However, improving self-esteem is a process that takes years. Here is my most powerful advice to instantly be able to maintain eye contact:
Study their eyes. Instead of forcing yourself to “look people in the eye”, try to study people’s eyes: Their color, their texture, the size of the pupil. If you’re further away and can’t see those details, you can simply focus on the eyebrows. When we “occupy” ourselves with analyzing someone’s eyes, we use other circuits in our brains than the ordinary pathways of keeping eye contact that can trigger our nervosity.
This is a great “hack” that instantly lets you maintain eye contact more easily, and be more at ease doing it. Doing this will kick-start your eye contact. However, to long-term transform your conversations, you want to instead…
…focus your full attention on what’s being said. As I’ve shown before, we become less self-aware (and thereby less nervous and more at ease keeping eye contact) when we focus our attention on whatever subject we’re currently talking about. You can interrupt self-conscious thoughts like “I wonder if I look nervous” and instead “force” yourself to be fully focused on the topic. When you do, you’ll have an easier time keeping eye contact.
You can do this shift by (in your own head) asking questions about the current topic to arouse your curiosity. “She said that she was in Bali, what was that like? Was it fun? Did she become tired from the jet-lag?”. When we preoccupy ourselves with questions like these about the current subject, we have an easier time moving the conversation forward (by asking any of those questions that pop up), feeling more at ease that we have something to say if the conversation dies out and feeling less self-aware (because we’re focused on the topic). Therefore, we’ll have an easier time maintaining eye contact.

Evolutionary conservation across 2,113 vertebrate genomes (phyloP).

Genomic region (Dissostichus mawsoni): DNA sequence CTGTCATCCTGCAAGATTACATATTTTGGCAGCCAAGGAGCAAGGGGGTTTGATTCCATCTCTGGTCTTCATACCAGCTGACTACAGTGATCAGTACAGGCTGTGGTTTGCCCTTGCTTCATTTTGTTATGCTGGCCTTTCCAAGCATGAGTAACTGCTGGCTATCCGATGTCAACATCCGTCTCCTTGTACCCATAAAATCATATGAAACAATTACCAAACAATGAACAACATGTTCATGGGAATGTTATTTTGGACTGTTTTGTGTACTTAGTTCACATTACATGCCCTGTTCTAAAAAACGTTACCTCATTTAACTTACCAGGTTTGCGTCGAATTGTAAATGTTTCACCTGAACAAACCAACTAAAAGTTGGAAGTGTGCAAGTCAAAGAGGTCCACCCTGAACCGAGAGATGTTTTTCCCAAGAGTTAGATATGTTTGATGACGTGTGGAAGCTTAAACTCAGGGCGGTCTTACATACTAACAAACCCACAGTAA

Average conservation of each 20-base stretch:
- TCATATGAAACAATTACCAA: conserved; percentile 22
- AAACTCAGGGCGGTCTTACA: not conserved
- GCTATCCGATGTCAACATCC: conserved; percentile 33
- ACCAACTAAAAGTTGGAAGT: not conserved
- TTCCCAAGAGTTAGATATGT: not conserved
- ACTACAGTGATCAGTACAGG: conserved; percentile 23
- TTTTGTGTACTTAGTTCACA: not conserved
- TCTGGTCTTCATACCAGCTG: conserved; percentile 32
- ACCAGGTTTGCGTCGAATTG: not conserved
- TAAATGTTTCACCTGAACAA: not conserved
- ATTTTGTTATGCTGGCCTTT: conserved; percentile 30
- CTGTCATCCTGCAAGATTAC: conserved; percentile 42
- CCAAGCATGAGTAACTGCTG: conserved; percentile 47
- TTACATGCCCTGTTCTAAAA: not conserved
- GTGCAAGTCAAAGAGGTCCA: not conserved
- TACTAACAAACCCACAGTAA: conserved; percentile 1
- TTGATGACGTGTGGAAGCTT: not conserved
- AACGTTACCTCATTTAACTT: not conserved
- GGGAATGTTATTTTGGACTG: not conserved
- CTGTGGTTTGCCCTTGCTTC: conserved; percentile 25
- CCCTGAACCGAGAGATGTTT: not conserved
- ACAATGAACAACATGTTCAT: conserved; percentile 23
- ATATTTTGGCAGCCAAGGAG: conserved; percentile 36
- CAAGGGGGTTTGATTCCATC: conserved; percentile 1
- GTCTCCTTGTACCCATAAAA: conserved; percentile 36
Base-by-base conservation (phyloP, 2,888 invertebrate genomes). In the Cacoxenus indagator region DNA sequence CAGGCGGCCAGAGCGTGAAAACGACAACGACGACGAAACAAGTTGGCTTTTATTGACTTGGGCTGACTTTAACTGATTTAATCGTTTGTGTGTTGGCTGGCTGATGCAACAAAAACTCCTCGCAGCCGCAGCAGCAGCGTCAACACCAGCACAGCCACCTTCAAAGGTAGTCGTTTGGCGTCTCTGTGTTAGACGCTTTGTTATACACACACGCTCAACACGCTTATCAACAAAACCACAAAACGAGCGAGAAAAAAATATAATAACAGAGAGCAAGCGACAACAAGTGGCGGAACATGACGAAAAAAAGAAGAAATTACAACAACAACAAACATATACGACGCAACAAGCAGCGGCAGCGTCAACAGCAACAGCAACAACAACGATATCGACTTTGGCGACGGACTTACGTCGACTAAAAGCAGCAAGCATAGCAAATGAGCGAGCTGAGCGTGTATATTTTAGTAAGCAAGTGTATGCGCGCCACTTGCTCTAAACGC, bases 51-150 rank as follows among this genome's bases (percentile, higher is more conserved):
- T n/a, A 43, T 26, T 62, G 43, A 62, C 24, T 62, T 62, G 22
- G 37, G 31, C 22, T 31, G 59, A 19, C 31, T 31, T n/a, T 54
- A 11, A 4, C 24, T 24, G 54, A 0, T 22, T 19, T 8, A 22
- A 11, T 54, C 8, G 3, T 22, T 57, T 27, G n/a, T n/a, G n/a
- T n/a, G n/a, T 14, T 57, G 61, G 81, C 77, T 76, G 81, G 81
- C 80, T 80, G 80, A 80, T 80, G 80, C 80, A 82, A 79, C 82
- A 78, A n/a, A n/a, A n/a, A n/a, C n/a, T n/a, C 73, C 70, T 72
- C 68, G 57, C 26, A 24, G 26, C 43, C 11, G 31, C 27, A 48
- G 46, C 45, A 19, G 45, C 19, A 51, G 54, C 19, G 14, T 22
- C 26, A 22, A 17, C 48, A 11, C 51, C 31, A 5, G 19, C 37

When you want to create attraction, look more
If you want to create a tension with someone you’re attracted to and help create attraction between you, you want to keep eye contact with that person even when no one’s talking. You want to combine this eye contact with a subtle smile and make sure that you don’t tension up your face if you feel uncomfortable. If you do, your gaze can be mistaken for aggression.
Studies show that simply looking each other in the eyes without saying anything can make someone feel attracted to you. (Ref: Kellerman, Joan & Lewis, James & Laird, James. (1989). Looking and loving: The effects of mutual gaze on feelings of romantic love. Journal of Research in Personality. 23. 145-161. 10.1016/0092-6566(89)90020-2. )
When you’re in a conflict, you might want to look away
One interesting study showed that when we’re in a conflict with someone, we should look down at the floor. That improves our chances of solving the conflict. On the other hand, if we maintain eye contact, we instead risk worsening the conflict. When we come off as more submissive, we come off as less of a threat and show that we just want to solve the conflict.
If you’re talking to someone who’s nervous, you want to keep less eye contact
If you’re talking to someone who’s keeping very little eye contact and you want to build rapport with that person, it can be clever to keep less eye contact as well. The same goes for all traits that relate to confidence. If you maintain great eye contact, talk with a loud voice and come off as highly self-confident, you’ll probably intimidate someone who’s nervous. People like those they can relate to, so it makes sense to tone down our own self-confident traits to be able to connect also with those who aren’t as confident.
These general rules about eye contact will take you far, but if you want to read even more about it, you can check out my eye contact guide here.